The ability of bacteria to degrade phenol has many practical applications, such as the biological treatment of phenol-containing industrial waste-water and the bioremediation of sites polluted with phenolic compounds. The biological treatment of phenol wastewater has been mostly based on conventional continuous aerobic activated sludge systems. Activated sludge is a suspended growth process that began in England at the turn of the last century and has been widely used in municipal and industrial wastewater treatment. This process essentially consists of an aerobic treatment that oxidizes organic matter and other wastewater contaminants to carbon dioxide, water, and new cell biomass. Air is supplied by diffused or mechanical aeration and the microbial cells form activated sludge flocs that are allowed to settle in a secondary clarifier.
Although phenol removal has been carried out for many years by activated sludge systems, the treatment process has been known to break down because of the toxicity effects of high phenol concentrations encountered during episodes of fluctuations in phenol loads and of high phenol loading rates in excess of 1 kg phenol m "3 d-1 (Watanabe et al., 1996, 1999; Kibret et al., 2000). Phenol toxicity can cause inhibition of the degradation processes, decrease in the settleability and washout of sludge biomass, high phenol concentrations in the effluent, and lead to the unrecoverable failure of activated sludge systems, often rapidly.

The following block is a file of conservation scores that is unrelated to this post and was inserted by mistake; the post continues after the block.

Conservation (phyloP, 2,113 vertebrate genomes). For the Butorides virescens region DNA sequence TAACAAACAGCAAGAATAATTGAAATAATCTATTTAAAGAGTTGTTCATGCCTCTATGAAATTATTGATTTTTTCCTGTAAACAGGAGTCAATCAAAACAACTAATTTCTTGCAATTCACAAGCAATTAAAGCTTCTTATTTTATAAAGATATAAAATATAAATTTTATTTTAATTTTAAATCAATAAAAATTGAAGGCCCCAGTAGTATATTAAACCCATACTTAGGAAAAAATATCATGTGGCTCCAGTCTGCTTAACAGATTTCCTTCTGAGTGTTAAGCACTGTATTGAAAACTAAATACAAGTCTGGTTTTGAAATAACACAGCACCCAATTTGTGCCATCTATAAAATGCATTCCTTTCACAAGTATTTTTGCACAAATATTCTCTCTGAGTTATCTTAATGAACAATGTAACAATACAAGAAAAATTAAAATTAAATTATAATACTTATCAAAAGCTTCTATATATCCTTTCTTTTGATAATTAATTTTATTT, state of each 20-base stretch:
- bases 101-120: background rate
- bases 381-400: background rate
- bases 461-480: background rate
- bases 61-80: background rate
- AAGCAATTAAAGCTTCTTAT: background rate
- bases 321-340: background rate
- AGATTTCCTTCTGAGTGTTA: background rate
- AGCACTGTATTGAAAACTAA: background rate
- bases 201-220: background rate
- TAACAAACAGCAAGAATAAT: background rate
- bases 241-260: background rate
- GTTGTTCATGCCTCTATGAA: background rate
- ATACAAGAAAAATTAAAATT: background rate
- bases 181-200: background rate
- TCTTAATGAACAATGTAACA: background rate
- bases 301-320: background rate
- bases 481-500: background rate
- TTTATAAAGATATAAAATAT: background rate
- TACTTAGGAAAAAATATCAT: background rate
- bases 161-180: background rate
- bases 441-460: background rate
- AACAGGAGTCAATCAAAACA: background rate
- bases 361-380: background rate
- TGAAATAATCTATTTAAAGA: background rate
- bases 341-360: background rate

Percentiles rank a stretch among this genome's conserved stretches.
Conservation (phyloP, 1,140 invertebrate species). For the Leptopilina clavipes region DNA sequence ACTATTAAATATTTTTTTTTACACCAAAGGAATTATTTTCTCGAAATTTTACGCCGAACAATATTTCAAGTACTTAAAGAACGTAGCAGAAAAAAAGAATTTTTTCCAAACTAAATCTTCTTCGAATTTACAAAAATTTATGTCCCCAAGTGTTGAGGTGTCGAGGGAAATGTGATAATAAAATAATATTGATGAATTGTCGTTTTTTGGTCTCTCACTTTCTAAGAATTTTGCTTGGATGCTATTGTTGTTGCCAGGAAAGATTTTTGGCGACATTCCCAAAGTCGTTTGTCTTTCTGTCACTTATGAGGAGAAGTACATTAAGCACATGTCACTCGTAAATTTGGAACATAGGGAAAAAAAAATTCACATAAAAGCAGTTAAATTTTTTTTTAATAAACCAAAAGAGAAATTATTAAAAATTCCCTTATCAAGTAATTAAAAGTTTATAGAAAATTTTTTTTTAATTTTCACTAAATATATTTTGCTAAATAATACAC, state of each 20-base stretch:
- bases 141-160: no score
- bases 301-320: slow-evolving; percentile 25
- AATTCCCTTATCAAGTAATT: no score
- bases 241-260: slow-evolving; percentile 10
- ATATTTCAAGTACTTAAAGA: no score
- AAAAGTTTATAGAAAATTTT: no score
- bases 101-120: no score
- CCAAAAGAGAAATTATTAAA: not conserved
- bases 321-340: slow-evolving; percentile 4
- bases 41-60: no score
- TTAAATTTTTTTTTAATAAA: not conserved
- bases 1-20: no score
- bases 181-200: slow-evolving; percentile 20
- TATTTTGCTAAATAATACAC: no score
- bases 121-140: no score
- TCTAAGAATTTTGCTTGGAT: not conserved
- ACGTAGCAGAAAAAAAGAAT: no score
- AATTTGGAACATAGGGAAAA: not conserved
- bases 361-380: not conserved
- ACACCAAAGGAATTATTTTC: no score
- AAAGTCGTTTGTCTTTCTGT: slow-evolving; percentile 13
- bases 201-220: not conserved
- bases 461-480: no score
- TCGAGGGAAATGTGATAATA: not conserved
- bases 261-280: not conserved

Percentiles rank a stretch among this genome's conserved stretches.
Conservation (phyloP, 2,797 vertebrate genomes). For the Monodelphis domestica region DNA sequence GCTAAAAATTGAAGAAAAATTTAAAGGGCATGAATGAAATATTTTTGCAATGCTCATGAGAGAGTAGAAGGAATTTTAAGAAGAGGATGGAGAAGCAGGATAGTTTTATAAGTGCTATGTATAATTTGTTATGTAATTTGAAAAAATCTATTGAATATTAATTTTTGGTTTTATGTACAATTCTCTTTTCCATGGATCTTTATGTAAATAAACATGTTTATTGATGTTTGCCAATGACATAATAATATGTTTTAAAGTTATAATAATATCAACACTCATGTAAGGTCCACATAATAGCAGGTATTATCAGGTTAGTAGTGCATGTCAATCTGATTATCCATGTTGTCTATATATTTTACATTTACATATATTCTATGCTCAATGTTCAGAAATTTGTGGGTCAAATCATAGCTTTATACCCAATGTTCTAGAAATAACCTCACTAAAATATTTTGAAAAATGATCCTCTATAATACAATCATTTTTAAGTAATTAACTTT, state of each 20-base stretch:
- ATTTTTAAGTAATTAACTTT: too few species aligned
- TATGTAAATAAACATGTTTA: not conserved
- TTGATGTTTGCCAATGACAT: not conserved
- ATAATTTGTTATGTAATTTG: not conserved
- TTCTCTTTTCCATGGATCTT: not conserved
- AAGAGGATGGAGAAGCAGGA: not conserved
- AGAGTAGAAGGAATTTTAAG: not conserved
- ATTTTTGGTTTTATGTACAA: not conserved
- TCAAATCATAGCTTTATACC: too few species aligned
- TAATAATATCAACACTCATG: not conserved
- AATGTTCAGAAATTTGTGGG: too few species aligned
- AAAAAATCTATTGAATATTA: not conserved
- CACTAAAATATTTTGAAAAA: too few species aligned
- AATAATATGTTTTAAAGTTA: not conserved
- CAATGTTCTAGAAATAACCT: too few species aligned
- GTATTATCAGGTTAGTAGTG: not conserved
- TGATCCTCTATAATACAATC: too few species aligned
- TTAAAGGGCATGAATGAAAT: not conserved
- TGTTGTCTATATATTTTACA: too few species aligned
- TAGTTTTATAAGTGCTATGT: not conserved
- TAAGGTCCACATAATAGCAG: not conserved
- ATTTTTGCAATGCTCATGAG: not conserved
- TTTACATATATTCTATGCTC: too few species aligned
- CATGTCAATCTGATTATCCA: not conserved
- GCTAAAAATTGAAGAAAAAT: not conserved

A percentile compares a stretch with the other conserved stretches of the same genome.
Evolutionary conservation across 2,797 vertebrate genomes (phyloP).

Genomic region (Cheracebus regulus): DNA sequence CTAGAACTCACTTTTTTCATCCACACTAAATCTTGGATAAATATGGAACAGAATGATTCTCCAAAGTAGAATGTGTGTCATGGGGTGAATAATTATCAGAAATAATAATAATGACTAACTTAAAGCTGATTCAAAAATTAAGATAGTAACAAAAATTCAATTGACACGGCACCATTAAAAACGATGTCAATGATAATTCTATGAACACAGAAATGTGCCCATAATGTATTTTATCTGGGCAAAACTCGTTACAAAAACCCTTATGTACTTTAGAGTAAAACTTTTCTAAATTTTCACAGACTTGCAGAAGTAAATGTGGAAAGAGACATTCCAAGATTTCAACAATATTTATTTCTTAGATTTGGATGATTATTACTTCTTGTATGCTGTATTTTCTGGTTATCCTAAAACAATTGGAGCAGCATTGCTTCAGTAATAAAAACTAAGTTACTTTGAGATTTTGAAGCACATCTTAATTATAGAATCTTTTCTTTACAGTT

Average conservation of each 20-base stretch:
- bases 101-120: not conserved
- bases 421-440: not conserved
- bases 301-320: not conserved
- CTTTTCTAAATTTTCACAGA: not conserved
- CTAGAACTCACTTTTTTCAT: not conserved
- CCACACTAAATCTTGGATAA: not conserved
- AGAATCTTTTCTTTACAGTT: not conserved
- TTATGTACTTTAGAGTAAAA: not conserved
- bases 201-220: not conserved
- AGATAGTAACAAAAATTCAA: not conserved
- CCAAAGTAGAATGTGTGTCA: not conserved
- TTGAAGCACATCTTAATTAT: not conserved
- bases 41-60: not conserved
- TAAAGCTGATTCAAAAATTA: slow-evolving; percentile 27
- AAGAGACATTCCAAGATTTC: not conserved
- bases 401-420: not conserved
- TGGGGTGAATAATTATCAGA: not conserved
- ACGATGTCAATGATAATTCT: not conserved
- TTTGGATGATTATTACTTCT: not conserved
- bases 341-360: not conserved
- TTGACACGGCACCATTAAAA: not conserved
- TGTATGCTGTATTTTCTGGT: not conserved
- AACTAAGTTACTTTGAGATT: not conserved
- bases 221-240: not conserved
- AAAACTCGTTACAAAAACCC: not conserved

The sequencing batch reactor (SBR) represents a promising form of biological wastewater treatment technology belonging to the group of so-called fill and draw reactors (Wilderer et al., 2001). The SBR process is a variable volume, suspended growth, biological wastewater treatment technology that is characterized by a repetitive batch cycle consisting of several successive phases (usually fill, react, settle, decant, and idle), each lasting for a defined period. Each phase can be adjusted according to its position and function within the batch cycle to satisfy specific treatment objectives. Unlike activated sludge systems, aeration and sedimentation-clarification occur sequentially in the same vessel in SBR technology. Because of its applicability to simple automation, the ease with which its operation can be modified, its single-tank design and the ability to select robust microbial communities, SBR technology has been gaining widespread acceptance within the engineering community (Mace and Mata-Alvarez, 2002). However, in comparison with continuous flow activated sludge systems, the knowledge base for SBR performance during practical situations has not been fully developed, and there are few reports on the use of SBR for treatment of phenol. Although an SBR had been recently reported to treat phenol wastewater at a high phenol loading rate of 3.1 g phenol l-3d-1, the settling ability of flocculated sludge in that reactor was generally poor, even at a low phenol loading rate of 0.52 g phenol l-3 d-1 (Yoong et al., 2000).
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